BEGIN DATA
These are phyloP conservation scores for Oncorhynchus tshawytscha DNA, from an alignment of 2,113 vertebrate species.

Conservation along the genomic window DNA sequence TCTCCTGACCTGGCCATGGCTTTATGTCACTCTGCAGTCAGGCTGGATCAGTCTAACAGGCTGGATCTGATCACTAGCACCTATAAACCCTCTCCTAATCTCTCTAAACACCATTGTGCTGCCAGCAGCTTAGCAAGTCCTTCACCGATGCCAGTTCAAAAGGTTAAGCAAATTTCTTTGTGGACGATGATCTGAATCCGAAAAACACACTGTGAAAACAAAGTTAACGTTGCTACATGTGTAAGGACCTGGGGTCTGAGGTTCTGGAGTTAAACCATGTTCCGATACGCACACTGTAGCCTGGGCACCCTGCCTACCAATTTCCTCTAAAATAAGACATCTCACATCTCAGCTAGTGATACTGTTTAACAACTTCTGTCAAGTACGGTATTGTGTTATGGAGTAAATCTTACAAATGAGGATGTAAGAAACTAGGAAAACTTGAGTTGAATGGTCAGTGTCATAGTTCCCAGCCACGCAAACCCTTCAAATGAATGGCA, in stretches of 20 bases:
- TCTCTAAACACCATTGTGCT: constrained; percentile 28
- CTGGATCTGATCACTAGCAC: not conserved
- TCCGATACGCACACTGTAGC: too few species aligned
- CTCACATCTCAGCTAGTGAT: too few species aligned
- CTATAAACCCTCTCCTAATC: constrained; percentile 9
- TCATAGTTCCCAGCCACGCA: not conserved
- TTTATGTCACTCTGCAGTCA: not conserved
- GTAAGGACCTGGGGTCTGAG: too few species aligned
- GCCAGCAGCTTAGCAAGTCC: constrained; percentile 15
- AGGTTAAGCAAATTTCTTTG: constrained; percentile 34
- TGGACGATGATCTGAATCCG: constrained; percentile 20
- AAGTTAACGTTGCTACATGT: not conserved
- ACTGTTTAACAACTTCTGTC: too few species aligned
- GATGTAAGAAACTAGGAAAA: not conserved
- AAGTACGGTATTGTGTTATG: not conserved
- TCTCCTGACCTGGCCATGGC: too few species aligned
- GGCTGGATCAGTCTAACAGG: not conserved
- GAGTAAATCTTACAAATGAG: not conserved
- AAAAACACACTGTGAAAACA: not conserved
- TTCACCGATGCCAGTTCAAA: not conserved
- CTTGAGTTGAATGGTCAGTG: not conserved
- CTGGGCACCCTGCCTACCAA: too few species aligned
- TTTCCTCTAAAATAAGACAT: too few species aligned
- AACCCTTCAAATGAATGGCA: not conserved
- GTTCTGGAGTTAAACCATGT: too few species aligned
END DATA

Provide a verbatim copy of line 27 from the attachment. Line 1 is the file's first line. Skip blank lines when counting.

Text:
- GTTCTGGAGTTAAACCATGT: too few species aligned